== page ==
Curriculum, PhD in Social Work
Our PhD curriculum equips students with skills and expertise in scholarly research, teaching, and advanced practice.
The PhD program is a 5-year, part-time program. Students take a total of 54 credits of coursework over 3 years (6 credits per semester for 8 semesters of classes, followed by a minimum of 6 dissertation proposal and dissertation credits). In their third year, students complete their comprehensive examination paper.
By the end of the fourth year, students are expected to submit a dissertation proposal for approval and defense. The fourth and fifth years are devoted to dissertation preparation under the supervision of the dissertation committee chair.
SW 801 Methods of Inquiry and Analysis
This course is designed to prepare the student for advanced epistemological query, as well as for practical methodological choice. To do this, the course will present material that will allow the student to investigate, question, debate, and develop skills along the entire continuum of knowledge development—from the apparently simple issue of question selection, through theory development and an introduction to modeling, to the problems of determining truth and certainty. As such, the course content will include epistemology and other philosophical perspectives, science and the scientific method, research methodology, and the ethics of research. Overall, this course is intended to humanize and demystify research methods.
SW 811 Deconstructing Clinical Theories & Their Application
The focus of this course will be the change processes presumed to be at work by various clinical theories or models of intervention. The course will include a critical conceptual analysis of the theoretical foundations for clinical practice, including assumptions regarding human nature, change, and the intervention context, as well as their salience for diverse and historically oppressed client populations. Cognitive-behavioral, emotionally focused, narrative, and psychodynamic approaches will be considered, as well as more recently developed eclectic blends such as Dialectical Behavior Therapy, Eye Movement Desensitization and Reprocessing (EMDR), and Solution-Focused Therapy. A combination of case analyses and critical analyses of both empirical studies and theoretical literature will be used.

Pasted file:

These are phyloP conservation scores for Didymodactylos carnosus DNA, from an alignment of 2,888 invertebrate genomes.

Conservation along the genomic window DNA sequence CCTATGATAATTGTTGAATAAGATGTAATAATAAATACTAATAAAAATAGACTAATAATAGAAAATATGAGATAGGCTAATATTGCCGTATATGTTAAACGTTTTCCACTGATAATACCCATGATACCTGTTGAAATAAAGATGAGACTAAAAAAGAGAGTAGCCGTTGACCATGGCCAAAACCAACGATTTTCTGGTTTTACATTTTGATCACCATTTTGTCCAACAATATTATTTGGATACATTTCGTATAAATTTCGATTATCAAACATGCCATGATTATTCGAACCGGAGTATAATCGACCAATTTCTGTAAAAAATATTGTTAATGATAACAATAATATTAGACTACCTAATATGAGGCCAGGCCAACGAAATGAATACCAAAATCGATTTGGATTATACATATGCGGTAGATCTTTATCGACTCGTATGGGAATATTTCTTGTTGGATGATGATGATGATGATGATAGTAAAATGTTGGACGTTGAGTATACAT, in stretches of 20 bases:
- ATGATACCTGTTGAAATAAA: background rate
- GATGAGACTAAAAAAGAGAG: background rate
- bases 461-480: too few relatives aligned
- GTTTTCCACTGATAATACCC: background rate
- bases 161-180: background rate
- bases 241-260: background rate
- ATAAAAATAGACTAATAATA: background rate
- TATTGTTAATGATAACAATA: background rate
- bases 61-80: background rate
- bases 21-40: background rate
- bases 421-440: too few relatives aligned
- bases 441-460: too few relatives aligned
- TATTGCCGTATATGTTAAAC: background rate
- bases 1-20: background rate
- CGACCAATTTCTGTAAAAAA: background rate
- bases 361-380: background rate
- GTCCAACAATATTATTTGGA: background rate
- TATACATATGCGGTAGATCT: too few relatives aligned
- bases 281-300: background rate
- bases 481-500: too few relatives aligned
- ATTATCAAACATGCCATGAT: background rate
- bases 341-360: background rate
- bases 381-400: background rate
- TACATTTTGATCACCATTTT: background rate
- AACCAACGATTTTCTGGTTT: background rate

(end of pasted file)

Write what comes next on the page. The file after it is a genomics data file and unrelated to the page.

SW 813 Facilitating and Evaluating Change Processes
This course will approach evidence-based practice from a multi-level perspective. Questions regarding how people change and under what conditions will be considered as a foundation for examining how a clinical social worker can facilitate such processes across system levels. The impact of factors such as social, political, economic, and environmental contexts, oppression, poverty, difference, culture, and ethnicity on the change process will be explored. Viewed as a recursive and reciprocal process, equal consideration will be given to what can be considered evidence that change is occurring and how such evidence influences the change-facilitation process. A combination of case analyses and critical analyses of descriptive, empirical, and theoretical literature will be used.
The production of a dissertation and its oral defense are major components in doctoral education. The dissertation is both a process and a product.
- As a process, the dissertation is an educational endeavor in which the student demonstrates the ability to carry out an independent investigation that examines an aspect of social work theory and practice using sound research methods.
- As a product, it must address, in a creative and original way, a substantive problem area of concern to social work in an attempt to advance knowledge and contribute to the ongoing development of the knowledge base of the profession in a fashion that is suitable for publication.
Refer to page 24 in the social work catalog for more information about the courses and requirements for a doctor of philosophy in social work.